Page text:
My Brother's Book by Maurice Sendak
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This book is a spell of longing. Don't believe those who say "it's not for children." Poetry is for everyone, and especially those who like to discuss ideas, artistic expressions and sincerity. I could easily see this book being the basis of a very m ...more
The One and Only Ivan by Katherine Applegate
Ari Berk is now following Karyn Silverman's reviews
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Death Watch by Ari Berk
Ari Berk rated a book it was amazing
The Little Stranger by Sarah Waters
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Loved every moment of this book. First novel I've finished and truly enjoyed in AGES. Wonderfully eerie gothic story set in post war England. Waters is a writer of the first order in my opinion. I found the story--its tensions, environs, characters-- ...more
Ari Berk rated a book it was amazing
The House of Doctor Dee by Peter Ackroyd
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This is probably my favorite novel. I have read it several times and it feels like Ackroyd wrote it for me as a birthday present. That being said, it is a strange, hermetic story and you'll either love it or hate it. Much dialogue is taken from early ...more
More of Ari's books…
“In life, a person will come and go from many homes. We may leave a house, a town, a room, but that does not mean those places leave us. Once entered, we never entirely depart the homes we make for ourselves in the world. They follow us, like shadows, until we come upon them again, waiting for us in the mist.”
Ari Berk, Death Watch

“He passed his hands over some of the fine embossed bindings as he thought, I am a book also, words and thoughts and stories held together by flesh. We open and close ourselves to the world. We are read by others or put away by them. We wait to be seen, sitting quietly on shelves for someone to bother having a look inside us.
Ari Berk, Death Watch

“And that’s the worst of it, the part no one ever tells you about.”

“What part?” he said, his voice still clenched with grief.

“How it never stops. How the pain of missing people never stops. When you burn your finger in a fire, it hurts, but it only hurts one way because you know what caused the pain and why the pain is there, and you know that it will settle, in a bit. But heart pain has facets, Silas. A thousand different sides, sharp and hard; most of them you don’t even know exist, even when you’re looking straight at them. When someone leaves, or dies, or doesn’t love you in return, well, you may think you know why your heart hurts. But wrapped in there are a hundred kinds of fear all tangled in a knot you can’t untie. Nobody wants to be alone. We all fear being left alone, being left behind. I know such things exist. But you must learn to see death as something more than loss, more than absence, more than silence. You must learn to make mourning into memory. For once a person takes leave of his life, that life becomes so much more a part of ours. In death, they come to be in our keeping. The dead find their rest within us. Thus, in remembrance, we are never alone. But people forget the power of memory. So we fear death in the deepest place of our very being, because we don’t know that memories make us immortal. We focus instead on being gone and the awful mystery behind absence. Love and death—and those two are very closely bound together—scare us because we can’t control them. We fear what we can’t control. That fear is really part of what makes us human, but mostly, we’re just afraid of the ends of stories we can’t foresee.”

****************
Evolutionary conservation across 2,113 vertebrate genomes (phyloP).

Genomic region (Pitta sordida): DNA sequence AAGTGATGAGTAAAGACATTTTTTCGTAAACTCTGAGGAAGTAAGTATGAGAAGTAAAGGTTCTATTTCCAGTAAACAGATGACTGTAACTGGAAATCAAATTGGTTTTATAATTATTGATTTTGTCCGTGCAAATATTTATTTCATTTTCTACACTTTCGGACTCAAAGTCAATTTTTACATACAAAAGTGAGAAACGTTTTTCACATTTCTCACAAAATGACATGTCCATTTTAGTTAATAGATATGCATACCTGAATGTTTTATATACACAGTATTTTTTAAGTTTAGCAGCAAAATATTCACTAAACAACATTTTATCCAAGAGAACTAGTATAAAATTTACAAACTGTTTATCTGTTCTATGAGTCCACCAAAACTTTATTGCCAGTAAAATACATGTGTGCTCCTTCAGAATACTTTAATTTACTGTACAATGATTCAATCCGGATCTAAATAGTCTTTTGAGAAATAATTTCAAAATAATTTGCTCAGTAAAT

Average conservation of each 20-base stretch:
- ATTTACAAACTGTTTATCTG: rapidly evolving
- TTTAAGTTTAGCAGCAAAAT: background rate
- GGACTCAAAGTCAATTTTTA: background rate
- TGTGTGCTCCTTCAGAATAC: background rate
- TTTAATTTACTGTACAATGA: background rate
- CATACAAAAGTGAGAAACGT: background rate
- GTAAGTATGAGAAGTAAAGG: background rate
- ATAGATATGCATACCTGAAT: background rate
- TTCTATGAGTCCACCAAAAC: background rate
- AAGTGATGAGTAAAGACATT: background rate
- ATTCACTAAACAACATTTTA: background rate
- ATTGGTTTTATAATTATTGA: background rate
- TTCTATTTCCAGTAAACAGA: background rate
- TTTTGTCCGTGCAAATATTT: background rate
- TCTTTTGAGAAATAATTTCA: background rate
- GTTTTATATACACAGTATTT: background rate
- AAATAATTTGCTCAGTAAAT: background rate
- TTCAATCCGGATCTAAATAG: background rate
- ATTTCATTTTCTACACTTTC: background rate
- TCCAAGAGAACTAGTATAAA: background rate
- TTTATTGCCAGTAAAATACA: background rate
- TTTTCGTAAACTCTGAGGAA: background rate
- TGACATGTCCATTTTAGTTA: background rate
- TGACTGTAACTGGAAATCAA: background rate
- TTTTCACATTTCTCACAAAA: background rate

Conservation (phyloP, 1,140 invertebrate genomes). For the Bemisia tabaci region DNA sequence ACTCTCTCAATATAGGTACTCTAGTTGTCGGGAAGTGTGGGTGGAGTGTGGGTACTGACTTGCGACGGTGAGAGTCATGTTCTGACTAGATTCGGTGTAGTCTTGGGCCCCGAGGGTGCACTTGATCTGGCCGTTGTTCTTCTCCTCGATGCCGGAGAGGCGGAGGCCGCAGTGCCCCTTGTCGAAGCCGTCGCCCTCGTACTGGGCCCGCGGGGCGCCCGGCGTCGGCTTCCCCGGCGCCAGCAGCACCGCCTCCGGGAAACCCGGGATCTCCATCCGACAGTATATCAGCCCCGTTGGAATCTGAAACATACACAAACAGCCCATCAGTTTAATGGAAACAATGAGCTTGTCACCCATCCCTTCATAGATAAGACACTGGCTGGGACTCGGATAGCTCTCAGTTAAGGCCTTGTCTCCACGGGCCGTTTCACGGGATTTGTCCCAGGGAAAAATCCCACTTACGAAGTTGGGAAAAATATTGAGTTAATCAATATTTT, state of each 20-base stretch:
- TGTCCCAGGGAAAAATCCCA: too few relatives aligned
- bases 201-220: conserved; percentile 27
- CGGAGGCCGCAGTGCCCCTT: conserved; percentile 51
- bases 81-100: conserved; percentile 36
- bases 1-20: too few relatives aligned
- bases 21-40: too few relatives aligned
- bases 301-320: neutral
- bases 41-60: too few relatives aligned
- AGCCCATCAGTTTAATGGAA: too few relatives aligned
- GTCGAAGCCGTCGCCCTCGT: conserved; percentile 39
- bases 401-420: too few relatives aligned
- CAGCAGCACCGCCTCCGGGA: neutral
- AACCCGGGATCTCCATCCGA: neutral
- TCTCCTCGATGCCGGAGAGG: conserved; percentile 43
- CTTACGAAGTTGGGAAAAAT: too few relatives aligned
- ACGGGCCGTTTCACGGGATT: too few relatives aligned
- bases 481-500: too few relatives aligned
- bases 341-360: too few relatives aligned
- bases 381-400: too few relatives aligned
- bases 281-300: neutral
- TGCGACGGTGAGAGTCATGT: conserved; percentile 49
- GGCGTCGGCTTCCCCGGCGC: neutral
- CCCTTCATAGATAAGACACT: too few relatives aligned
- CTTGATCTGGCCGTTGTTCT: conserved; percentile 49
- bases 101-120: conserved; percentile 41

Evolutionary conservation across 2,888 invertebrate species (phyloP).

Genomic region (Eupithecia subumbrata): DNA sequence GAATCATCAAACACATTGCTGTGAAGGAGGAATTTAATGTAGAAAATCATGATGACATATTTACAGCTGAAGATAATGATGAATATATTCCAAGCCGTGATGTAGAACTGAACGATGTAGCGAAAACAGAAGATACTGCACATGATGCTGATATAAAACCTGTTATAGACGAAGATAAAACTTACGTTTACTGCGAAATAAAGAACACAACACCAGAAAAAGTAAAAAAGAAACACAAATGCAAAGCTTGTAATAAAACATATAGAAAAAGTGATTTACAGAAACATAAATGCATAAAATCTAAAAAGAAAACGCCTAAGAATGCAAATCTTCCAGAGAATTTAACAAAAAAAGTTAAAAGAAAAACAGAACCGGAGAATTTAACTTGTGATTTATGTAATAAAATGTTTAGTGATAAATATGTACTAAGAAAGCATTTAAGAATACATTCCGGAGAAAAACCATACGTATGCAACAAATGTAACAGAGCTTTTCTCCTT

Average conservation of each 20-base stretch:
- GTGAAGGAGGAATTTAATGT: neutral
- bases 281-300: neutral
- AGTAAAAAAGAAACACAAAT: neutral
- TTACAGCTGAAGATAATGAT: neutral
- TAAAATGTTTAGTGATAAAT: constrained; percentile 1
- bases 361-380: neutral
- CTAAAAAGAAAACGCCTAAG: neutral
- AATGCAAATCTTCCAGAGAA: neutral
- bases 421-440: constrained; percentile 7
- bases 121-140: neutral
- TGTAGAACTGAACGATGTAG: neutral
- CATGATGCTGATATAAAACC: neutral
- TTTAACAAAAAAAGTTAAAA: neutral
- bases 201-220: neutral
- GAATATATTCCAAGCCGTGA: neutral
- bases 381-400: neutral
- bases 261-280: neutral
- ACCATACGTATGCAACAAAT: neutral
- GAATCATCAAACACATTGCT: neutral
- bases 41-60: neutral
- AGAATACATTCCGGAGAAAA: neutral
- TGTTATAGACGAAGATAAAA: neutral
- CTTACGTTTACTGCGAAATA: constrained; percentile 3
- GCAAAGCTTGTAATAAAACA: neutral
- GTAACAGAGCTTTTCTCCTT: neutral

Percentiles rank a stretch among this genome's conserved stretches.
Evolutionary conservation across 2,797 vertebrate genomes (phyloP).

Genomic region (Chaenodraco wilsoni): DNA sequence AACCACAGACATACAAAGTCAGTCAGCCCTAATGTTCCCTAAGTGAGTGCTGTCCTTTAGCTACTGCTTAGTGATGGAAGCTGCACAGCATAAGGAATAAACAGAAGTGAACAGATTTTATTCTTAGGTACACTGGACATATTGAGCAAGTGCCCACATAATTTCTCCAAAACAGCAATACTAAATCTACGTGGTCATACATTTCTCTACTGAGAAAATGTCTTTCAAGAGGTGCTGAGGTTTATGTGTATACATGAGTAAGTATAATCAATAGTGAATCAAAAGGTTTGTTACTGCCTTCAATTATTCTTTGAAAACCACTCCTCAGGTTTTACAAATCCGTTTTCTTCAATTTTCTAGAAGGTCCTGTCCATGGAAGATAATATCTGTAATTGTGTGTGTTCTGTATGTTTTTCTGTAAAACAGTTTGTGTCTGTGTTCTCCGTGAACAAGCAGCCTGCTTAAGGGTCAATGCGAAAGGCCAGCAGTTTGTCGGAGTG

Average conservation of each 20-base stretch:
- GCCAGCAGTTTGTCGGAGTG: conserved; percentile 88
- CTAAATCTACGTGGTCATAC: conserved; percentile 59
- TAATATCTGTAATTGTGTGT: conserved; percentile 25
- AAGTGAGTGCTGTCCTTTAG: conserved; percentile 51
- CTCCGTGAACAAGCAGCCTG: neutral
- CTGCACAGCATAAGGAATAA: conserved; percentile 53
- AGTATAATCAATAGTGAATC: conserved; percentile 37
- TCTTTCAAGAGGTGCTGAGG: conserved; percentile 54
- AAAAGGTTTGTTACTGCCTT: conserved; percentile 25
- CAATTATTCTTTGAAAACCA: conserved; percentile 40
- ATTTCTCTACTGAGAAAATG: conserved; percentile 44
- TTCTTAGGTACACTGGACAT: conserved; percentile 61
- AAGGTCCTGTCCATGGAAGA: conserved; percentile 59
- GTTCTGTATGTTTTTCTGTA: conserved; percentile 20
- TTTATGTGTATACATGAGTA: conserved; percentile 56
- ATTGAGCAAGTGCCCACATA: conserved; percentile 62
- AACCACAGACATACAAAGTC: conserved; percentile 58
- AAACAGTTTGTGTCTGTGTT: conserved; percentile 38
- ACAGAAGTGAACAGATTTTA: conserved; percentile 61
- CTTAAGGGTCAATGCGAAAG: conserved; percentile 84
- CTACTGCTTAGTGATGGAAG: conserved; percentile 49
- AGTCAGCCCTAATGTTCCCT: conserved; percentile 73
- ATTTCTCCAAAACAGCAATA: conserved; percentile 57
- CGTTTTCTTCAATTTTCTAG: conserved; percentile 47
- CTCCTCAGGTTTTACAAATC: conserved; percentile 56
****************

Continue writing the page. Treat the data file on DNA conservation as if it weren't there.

Ari Berk, Death Watch

Topics Mentioning This Author

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Into the Forest: July/Aug Group Read Part 2 70 71 Jul 16, 2014 08:00AM  
A Million More Pages: This topic has been closed to new comments. Spring Fling 163 155 Apr 03, 2015 11:57AM  
A Million More Pages: Spring Dance - 43 94 Apr 07, 2015 07:18AM